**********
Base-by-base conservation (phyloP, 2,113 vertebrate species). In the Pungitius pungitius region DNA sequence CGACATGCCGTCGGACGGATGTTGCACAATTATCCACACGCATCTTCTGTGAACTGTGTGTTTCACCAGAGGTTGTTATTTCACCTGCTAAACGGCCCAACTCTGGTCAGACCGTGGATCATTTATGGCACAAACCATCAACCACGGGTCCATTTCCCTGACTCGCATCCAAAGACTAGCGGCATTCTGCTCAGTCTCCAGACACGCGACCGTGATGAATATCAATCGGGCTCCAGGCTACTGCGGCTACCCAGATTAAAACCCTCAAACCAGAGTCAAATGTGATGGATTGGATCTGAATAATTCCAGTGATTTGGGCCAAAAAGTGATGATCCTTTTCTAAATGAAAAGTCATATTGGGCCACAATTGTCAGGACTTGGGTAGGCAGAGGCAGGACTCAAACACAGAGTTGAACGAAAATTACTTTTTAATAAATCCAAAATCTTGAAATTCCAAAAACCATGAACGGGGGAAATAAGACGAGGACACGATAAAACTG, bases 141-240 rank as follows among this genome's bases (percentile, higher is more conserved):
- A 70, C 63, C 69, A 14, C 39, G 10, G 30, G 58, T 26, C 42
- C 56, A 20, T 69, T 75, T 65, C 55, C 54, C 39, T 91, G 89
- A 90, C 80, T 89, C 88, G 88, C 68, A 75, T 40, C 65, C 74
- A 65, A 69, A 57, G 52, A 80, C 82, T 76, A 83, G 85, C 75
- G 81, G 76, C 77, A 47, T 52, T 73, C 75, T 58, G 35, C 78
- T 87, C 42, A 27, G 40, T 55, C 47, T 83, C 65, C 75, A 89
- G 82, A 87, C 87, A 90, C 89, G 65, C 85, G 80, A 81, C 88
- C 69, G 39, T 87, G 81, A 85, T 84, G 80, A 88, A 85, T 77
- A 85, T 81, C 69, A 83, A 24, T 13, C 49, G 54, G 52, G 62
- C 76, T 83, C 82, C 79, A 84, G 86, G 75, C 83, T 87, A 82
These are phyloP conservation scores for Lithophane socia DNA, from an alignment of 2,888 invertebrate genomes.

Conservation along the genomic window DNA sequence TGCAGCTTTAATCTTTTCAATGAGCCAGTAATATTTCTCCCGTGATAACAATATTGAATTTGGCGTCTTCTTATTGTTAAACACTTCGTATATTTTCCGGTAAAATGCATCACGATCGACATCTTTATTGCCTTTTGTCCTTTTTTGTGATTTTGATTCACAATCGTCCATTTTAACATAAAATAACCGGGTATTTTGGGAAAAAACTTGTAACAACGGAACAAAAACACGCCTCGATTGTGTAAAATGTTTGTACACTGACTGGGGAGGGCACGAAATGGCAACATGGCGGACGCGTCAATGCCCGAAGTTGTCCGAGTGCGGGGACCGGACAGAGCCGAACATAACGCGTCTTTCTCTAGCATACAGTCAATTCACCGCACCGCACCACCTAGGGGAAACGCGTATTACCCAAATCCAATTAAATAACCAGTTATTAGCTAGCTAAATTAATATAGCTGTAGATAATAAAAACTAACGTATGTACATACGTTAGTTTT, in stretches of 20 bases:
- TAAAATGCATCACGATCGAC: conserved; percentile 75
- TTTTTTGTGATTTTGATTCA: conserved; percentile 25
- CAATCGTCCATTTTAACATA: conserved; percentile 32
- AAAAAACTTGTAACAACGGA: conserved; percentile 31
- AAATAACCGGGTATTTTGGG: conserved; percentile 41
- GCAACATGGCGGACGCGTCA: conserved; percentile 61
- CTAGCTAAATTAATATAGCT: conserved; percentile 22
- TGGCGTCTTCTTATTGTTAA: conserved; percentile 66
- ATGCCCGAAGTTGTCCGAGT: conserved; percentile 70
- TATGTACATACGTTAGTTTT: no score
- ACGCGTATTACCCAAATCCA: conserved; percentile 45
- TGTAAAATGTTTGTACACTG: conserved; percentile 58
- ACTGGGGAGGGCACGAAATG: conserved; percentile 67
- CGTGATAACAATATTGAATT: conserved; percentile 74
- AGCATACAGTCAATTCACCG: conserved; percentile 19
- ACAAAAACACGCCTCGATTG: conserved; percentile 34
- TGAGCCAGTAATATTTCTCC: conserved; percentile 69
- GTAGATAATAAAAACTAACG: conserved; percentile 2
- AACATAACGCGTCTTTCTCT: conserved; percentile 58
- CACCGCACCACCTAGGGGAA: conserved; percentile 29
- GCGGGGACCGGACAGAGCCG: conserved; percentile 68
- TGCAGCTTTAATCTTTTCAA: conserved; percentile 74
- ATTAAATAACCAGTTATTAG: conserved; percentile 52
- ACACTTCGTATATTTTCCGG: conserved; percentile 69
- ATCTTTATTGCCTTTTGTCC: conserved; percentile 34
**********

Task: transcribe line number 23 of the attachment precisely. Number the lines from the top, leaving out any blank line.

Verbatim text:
- TATGTACATACGTTAGTTTT: no score